How Much Does It Cost to Live in Iceland? - Expatriate Healthcare Sign up to our mailing list
Quick Quote
  • (inc. country & area code)
  • Please note this service is only available during London office hours. If your call is urgent we will endeavour to get back to you at the earliest possible opportunity.
  • This field is for validation purposes and should be left unchanged.

Call us today: +44 (0) 20 3551 6634

How Much Does It Cost to Live in Iceland?

The Legatum Institute, a London-based think tank, release their global Prosperity Index annually. The survey ranks the most prosperous countries in the world. Many assume prosperity is used in reference to the financial standing of a country and, while this is included, the Legatum Institute considers more factors in its ranking.

Ranking in 13th place in their most recent study (out of 149 countries) was Iceland. This puts Iceland in the top 8%, with its rankings for Safety and Security (2nd), Social Capital (3rd) and Personal Freedom (4th) helping the country secure a top spot. Iceland’s lowest positions were for Health (20th) and Education (28th).

Whilst Iceland is at the top of many adventurous bucket lists and the number of tourists has blossomed over the years, how much does it cost to live there?

Iceland’s economy

In centuries past, Iceland was heavily reliant on its trading of seafood, fish, lamb, mutton and wool to bring in revenue. The economy of Iceland is still small and subject to high volatility. However, as well as fish, tourism also provides stability to the country’s economy and their renewable energy sector is rapidly expanding and becoming a global player in the high-tech market.

Currency

The official currency of Iceland is the Icelandic krona. Each krone is divided into 100 aurar

The Icelandic krona is available in the following denominations:

Notes: 500, 1000, 2000, 5000, 10,000

Coins: 1, 5, 10, 50, 100

Expat accommodation in Iceland

Iceland has a high standard of living and expats will not be disappointed by the properties on offer, even if they are slightly more expensive than they are used to. Because the majority of Icelanders tend to buy properties than to rent, expats will find that the pool of properties to let is significantly smaller than other countries. Most employers relocating staff to Iceland will have a home set up for them due to this.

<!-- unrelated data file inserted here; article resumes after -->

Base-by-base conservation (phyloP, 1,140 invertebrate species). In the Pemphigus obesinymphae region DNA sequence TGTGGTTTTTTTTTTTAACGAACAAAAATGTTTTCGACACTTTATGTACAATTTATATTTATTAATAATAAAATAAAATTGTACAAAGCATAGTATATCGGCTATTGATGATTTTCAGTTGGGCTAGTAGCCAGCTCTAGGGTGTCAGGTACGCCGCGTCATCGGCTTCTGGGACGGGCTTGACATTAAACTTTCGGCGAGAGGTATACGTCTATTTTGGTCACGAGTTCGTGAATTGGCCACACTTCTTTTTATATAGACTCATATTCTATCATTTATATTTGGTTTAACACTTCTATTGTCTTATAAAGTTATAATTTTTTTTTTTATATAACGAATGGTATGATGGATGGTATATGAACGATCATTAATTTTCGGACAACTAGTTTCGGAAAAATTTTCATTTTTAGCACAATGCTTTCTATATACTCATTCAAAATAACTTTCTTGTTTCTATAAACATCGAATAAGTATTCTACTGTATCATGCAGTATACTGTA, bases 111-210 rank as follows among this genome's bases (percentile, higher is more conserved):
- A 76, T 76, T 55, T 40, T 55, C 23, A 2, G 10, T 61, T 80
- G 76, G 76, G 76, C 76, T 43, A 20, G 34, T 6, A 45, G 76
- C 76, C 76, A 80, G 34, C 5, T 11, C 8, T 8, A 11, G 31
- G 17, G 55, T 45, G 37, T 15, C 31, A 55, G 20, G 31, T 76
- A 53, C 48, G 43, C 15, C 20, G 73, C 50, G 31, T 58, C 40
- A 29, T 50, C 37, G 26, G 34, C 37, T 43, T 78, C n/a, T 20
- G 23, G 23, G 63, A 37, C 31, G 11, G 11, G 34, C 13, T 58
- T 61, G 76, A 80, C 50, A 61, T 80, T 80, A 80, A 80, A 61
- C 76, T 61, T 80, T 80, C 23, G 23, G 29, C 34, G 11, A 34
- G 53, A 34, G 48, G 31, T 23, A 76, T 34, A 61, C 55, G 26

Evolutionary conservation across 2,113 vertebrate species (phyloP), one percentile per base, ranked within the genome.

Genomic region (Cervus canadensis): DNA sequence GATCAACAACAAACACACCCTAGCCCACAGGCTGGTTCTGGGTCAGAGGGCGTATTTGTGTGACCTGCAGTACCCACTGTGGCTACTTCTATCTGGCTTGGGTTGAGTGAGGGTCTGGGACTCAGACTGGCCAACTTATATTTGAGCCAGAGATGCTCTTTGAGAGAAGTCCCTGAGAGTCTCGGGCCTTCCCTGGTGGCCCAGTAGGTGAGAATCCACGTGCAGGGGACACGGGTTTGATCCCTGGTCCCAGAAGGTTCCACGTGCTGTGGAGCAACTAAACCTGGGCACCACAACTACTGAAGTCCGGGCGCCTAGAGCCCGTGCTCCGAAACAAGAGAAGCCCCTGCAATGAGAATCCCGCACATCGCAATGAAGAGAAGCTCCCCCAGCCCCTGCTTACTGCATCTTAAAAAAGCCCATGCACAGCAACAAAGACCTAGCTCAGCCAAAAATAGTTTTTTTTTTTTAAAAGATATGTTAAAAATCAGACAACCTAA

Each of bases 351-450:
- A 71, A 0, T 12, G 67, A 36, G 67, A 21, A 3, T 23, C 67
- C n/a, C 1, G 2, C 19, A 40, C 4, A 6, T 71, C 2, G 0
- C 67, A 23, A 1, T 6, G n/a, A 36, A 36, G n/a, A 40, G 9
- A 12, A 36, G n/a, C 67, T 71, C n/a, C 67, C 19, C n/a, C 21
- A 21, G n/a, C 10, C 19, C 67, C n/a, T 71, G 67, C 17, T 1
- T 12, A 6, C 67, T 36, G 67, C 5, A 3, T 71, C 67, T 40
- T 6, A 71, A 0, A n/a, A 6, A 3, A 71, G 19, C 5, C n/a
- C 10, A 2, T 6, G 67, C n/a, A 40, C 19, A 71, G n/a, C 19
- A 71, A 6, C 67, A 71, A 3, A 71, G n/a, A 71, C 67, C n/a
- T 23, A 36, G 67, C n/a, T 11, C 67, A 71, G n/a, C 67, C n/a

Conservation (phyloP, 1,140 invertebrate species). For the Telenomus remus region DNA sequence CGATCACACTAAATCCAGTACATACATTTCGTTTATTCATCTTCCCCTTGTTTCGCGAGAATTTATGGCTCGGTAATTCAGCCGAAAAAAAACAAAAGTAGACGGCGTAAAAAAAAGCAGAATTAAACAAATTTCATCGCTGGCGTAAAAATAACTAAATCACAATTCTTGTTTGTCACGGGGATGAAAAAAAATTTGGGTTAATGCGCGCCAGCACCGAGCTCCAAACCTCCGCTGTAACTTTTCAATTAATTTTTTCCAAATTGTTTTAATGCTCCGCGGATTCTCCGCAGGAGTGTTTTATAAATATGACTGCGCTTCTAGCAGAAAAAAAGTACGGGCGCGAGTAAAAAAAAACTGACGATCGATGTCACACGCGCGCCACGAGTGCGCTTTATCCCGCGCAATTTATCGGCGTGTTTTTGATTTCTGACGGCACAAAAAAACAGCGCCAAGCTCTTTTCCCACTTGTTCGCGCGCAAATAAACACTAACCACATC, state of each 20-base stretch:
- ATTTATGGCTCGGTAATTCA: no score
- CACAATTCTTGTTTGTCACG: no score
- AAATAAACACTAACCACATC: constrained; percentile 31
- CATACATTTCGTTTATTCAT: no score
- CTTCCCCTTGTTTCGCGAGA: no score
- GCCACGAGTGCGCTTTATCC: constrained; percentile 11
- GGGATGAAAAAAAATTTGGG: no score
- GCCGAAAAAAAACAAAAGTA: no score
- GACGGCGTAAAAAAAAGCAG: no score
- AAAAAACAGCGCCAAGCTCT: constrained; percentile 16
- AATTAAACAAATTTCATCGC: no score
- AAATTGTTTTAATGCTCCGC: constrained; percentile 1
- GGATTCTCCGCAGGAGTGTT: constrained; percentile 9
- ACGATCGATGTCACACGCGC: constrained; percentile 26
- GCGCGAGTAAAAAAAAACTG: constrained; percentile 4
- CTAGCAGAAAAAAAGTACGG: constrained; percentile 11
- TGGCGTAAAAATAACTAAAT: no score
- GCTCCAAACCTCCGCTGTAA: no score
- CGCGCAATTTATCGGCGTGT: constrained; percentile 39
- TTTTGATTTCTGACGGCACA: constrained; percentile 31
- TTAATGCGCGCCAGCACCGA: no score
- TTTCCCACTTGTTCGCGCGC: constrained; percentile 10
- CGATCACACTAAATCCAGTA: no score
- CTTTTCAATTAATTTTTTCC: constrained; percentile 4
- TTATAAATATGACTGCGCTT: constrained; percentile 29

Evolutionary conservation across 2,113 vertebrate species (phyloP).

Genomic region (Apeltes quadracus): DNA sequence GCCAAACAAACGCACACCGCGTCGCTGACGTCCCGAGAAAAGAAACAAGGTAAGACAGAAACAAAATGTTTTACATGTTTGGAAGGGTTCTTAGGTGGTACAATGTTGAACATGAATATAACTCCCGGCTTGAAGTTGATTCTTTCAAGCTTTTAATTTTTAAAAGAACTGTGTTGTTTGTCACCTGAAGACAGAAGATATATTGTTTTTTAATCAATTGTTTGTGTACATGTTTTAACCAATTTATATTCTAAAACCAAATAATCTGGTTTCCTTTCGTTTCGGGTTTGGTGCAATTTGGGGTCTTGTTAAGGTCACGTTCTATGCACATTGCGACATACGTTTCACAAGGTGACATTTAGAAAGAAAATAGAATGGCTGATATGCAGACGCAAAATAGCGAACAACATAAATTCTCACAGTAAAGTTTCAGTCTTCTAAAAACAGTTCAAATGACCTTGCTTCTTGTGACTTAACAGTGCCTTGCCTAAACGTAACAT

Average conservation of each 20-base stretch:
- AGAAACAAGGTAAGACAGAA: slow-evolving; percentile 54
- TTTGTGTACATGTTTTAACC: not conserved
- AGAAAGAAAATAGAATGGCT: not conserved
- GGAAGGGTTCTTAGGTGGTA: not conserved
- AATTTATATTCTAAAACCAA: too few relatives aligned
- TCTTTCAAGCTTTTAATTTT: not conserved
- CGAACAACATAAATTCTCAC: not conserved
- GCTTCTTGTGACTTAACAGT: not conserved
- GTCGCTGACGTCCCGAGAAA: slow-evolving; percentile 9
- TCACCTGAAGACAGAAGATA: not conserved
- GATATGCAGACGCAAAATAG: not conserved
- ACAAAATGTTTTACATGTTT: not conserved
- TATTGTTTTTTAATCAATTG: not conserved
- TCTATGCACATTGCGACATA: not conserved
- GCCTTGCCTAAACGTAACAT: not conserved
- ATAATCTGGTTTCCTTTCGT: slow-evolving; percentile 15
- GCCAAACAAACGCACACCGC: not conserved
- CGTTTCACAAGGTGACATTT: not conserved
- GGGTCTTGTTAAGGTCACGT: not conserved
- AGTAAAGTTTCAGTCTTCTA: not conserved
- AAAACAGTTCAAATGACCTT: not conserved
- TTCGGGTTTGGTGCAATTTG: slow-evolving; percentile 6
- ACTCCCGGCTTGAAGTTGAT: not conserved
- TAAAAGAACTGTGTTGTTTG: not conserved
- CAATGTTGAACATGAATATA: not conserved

Expat healthcare in Iceland

Iceland is championed for its medical care and it operates a universal healthcare system which is primarily funded through taxes. All Icelanders are given access to this healthcare, as well as any expats or travellers who work in the country for over six months. Until this six-month threshold is reach many expats opt for comprehensive medical cover to ensure they are protected.

Expat education in Iceland

Just like healthcare in Iceland, schooling is of an exceptional standard and is free. Expats should remember that the majority of Iceland’s state schools are based on a Nordic system and curriculum, and most lessons are taught in Iceland. For this reason, some expat parents choose for their children to attentd one of the international schools located in the likes of Reykjavik and Gardabaer.

Jobs in Iceland for expats

Expats from EEA countries will not require a work permit or a visa to work in Iceland. Most employers who are relocating members of staff to Iceland that aren’t from an EEA country will apply for this permit on your behalf.

99% of Icelanders peak English. But, it is worth remembering that this cannot be relied on. English is mostly spoken to tourists and by the larger businesses in Iceland. Therefore, it can be beneficial to understand and speak some basic Icelandic.

Iceland requires roughly 2,000 foreign workers each year to address the skills shortage in the country. Some of the sectors most popular with expats seeking work include healthcare, IT, construction and tourism.

Comparison to UK

The world’s largest database, Numbeo, has a vast selection of user contributed data in regard to Iceland.

The tables below provide an over view of the differences in costs between Iceland and the UK. Please note that all Icelandic prices have been converted into British pounds.

GroceriesUK Price (£)Icelandic Price (£)Cheaper Country?
Milk (1l)£0.89£0.99UK
White bread (500g)£0.95£2.27UK
Eggs (12)£2.19£3.88UK
Local Cheese (1kg)£6.04£11.09UK
Bananas (1kg)£0.99£1.69UK
Water (0.33l)£0.88£1.46UK

 

TransportUK Price (£)Icelandic Price (£)Cheaper Country?
Petrol (1l)£1.13£1.36UK
One-way ticket£2.50£2.94UK
Monthly pass£60£78.71UK
Taxi (1km)£1.55£1.92UK

 

Utilities (Monthly)UK Price (£)Icelandic Price (£)Cheaper Country?
Electricity/Heating/Water for 85m2 apartment£150.49£74.77Iceland
1 minute of PAYG talk time£0.07£0.13UK
Internet (10 Mbps, unlimited data, cable/ADSL)£24.39£43.81UK

 

ClothingUK Price (£)Icelandic Price (£)Cheaper Country?
Jeans (Levi or similar)£56.61£90.16UK
Dress (chain store)£29.07£47.14UK
Nike running shoe£55.00£116.01UK
Leather business shoes£61.56£151.07UK

 

Eating OutUK Price (£)Icelandic Price (£)Cheaper Country?
Fast food meal£5.00£10.00UK
Inexpensive restaurant£15.00£15.27UK
3 course, mid-range, 2 people£55.00£73.59UK
Cappuccino£2.53£3.41UK
Coke/Pepsi£1.14£1.86UK
Imported beer£3.50£6.40UK

 

Latest Expat News
South AmericaNorth AmericaAfricaAustralia & New ZealandAsiaEurope